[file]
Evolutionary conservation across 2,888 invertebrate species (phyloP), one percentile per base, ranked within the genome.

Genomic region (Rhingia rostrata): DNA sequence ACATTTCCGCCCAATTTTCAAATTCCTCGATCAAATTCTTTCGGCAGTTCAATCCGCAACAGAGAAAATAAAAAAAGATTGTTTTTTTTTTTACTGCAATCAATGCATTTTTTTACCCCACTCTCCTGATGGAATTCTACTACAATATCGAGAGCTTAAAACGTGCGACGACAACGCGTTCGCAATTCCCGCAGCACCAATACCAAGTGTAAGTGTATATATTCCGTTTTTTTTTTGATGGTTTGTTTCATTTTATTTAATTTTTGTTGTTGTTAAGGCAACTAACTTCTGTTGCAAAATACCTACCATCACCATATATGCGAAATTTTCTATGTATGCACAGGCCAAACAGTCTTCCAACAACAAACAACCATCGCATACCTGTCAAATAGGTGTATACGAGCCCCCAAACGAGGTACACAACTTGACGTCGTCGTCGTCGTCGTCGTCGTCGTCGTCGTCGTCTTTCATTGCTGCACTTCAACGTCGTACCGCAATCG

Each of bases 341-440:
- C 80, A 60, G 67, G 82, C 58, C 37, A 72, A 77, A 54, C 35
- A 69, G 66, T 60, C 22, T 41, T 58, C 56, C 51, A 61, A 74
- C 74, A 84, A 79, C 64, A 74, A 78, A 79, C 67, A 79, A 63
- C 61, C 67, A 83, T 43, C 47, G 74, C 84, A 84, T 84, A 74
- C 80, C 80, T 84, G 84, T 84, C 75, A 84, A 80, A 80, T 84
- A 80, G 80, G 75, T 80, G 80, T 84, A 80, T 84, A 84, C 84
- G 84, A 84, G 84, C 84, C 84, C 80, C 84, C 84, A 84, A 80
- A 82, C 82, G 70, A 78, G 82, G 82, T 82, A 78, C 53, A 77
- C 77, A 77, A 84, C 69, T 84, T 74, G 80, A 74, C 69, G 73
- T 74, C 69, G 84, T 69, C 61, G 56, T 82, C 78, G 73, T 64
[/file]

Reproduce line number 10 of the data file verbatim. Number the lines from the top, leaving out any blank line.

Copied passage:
- G 84, A 84, G 84, C 84, C 84, C 80, C 84, C 84, A 84, A 80